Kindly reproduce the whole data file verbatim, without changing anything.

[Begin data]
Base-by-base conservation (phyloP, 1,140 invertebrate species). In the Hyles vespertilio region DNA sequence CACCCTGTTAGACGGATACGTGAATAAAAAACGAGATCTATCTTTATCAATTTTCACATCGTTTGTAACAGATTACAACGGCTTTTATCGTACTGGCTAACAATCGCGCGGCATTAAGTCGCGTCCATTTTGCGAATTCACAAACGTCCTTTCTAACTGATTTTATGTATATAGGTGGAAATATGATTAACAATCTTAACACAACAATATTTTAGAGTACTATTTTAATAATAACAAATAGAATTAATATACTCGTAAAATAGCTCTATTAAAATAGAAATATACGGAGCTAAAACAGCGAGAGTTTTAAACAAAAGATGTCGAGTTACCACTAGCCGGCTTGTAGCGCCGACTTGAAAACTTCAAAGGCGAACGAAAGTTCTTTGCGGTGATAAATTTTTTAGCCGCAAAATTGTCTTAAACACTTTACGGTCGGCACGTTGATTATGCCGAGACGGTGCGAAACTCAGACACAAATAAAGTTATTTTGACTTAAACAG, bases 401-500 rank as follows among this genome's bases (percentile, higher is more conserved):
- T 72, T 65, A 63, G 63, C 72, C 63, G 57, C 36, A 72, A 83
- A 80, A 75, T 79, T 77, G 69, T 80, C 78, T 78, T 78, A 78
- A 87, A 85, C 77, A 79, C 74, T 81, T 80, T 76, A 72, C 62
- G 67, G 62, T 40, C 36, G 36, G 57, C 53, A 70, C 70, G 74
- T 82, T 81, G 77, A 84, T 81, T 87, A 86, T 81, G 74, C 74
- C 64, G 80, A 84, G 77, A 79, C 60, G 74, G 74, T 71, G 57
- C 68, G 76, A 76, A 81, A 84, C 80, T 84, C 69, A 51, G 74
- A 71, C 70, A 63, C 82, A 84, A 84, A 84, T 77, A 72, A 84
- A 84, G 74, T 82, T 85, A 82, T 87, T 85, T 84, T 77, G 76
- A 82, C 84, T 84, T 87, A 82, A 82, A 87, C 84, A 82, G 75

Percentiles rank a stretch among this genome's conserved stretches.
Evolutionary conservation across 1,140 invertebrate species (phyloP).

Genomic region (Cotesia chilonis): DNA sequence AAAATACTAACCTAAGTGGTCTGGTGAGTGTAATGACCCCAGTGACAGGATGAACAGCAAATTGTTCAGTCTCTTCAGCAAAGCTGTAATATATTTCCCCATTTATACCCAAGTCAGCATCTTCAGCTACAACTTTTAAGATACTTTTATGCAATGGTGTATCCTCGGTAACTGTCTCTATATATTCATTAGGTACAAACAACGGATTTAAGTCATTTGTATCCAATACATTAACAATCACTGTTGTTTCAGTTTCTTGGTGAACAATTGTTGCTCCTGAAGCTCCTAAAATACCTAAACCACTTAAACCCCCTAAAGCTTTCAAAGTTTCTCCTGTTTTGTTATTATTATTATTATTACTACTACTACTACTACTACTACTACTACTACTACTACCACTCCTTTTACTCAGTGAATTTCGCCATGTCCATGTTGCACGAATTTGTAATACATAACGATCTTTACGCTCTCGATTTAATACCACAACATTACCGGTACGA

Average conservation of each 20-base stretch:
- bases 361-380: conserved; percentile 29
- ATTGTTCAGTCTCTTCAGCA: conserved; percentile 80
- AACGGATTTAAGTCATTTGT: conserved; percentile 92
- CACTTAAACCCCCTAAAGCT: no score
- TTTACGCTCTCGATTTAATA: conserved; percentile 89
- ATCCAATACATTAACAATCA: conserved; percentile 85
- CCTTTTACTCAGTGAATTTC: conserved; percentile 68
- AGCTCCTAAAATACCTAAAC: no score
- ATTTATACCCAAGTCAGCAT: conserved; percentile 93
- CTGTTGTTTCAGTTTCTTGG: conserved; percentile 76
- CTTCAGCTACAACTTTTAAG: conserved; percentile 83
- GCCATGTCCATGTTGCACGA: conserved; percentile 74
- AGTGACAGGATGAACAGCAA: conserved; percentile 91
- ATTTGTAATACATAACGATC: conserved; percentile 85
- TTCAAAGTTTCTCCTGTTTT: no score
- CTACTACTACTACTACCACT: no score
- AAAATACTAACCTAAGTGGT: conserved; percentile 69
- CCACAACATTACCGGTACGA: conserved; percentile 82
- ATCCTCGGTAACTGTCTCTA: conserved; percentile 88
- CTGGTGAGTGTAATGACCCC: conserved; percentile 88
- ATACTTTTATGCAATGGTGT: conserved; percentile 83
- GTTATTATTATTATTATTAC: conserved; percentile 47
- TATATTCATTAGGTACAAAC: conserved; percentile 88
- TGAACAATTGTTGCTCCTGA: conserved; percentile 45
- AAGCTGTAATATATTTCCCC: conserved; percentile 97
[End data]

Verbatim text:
Base-by-base conservation (phyloP, 1,140 invertebrate species). In the Hyles vespertilio region DNA sequence CACCCTGTTAGACGGATACGTGAATAAAAAACGAGATCTATCTTTATCAATTTTCACATCGTTTGTAACAGATTACAACGGCTTTTATCGTACTGGCTAACAATCGCGCGGCATTAAGTCGCGTCCATTTTGCGAATTCACAAACGTCCTTTCTAACTGATTTTATGTATATAGGTGGAAATATGATTAACAATCTTAACACAACAATATTTTAGAGTACTATTTTAATAATAACAAATAGAATTAATATACTCGTAAAATAGCTCTATTAAAATAGAAATATACGGAGCTAAAACAGCGAGAGTTTTAAACAAAAGATGTCGAGTTACCACTAGCCGGCTTGTAGCGCCGACTTGAAAACTTCAAAGGCGAACGAAAGTTCTTTGCGGTGATAAATTTTTTAGCCGCAAAATTGTCTTAAACACTTTACGGTCGGCACGTTGATTATGCCGAGACGGTGCGAAACTCAGACACAAATAAAGTTATTTTGACTTAAACAG, bases 401-500 rank as follows among this genome's bases (percentile, higher is more conserved):
- T 72, T 65, A 63, G 63, C 72, C 63, G 57, C 36, A 72, A 83
- A 80, A 75, T 79, T 77, G 69, T 80, C 78, T 78, T 78, A 78
- A 87, A 85, C 77, A 79, C 74, T 81, T 80, T 76, A 72, C 62
- G 67, G 62, T 40, C 36, G 36, G 57, C 53, A 70, C 70, G 74
- T 82, T 81, G 77, A 84, T 81, T 87, A 86, T 81, G 74, C 74
- C 64, G 80, A 84, G 77, A 79, C 60, G 74, G 74, T 71, G 57
- C 68, G 76, A 76, A 81, A 84, C 80, T 84, C 69, A 51, G 74
- A 71, C 70, A 63, C 82, A 84, A 84, A 84, T 77, A 72, A 84
- A 84, G 74, T 82, T 85, A 82, T 87, T 85, T 84, T 77, G 76
- A 82, C 84, T 84, T 87, A 82, A 82, A 87, C 84, A 82, G 75

Percentiles rank a stretch among this genome's conserved stretches.
Evolutionary conservation across 1,140 invertebrate species (phyloP).

Genomic region (Cotesia chilonis): DNA sequence AAAATACTAACCTAAGTGGTCTGGTGAGTGTAATGACCCCAGTGACAGGATGAACAGCAAATTGTTCAGTCTCTTCAGCAAAGCTGTAATATATTTCCCCATTTATACCCAAGTCAGCATCTTCAGCTACAACTTTTAAGATACTTTTATGCAATGGTGTATCCTCGGTAACTGTCTCTATATATTCATTAGGTACAAACAACGGATTTAAGTCATTTGTATCCAATACATTAACAATCACTGTTGTTTCAGTTTCTTGGTGAACAATTGTTGCTCCTGAAGCTCCTAAAATACCTAAACCACTTAAACCCCCTAAAGCTTTCAAAGTTTCTCCTGTTTTGTTATTATTATTATTATTACTACTACTACTACTACTACTACTACTACTACTACTACCACTCCTTTTACTCAGTGAATTTCGCCATGTCCATGTTGCACGAATTTGTAATACATAACGATCTTTACGCTCTCGATTTAATACCACAACATTACCGGTACGA

Average conservation of each 20-base stretch:
- bases 361-380: conserved; percentile 29
- ATTGTTCAGTCTCTTCAGCA: conserved; percentile 80
- AACGGATTTAAGTCATTTGT: conserved; percentile 92
- CACTTAAACCCCCTAAAGCT: no score
- TTTACGCTCTCGATTTAATA: conserved; percentile 89
- ATCCAATACATTAACAATCA: conserved; percentile 85
- CCTTTTACTCAGTGAATTTC: conserved; percentile 68
- AGCTCCTAAAATACCTAAAC: no score
- ATTTATACCCAAGTCAGCAT: conserved; percentile 93
- CTGTTGTTTCAGTTTCTTGG: conserved; percentile 76
- CTTCAGCTACAACTTTTAAG: conserved; percentile 83
- GCCATGTCCATGTTGCACGA: conserved; percentile 74
- AGTGACAGGATGAACAGCAA: conserved; percentile 91
- ATTTGTAATACATAACGATC: conserved; percentile 85
- TTCAAAGTTTCTCCTGTTTT: no score
- CTACTACTACTACTACCACT: no score
- AAAATACTAACCTAAGTGGT: conserved; percentile 69
- CCACAACATTACCGGTACGA: conserved; percentile 82
- ATCCTCGGTAACTGTCTCTA: conserved; percentile 88
- CTGGTGAGTGTAATGACCCC: conserved; percentile 88
- ATACTTTTATGCAATGGTGT: conserved; percentile 83
- GTTATTATTATTATTATTAC: conserved; percentile 47
- TATATTCATTAGGTACAAAC: conserved; percentile 88
- TGAACAATTGTTGCTCCTGA: conserved; percentile 45
- AAGCTGTAATATATTTCCCC: conserved; percentile 97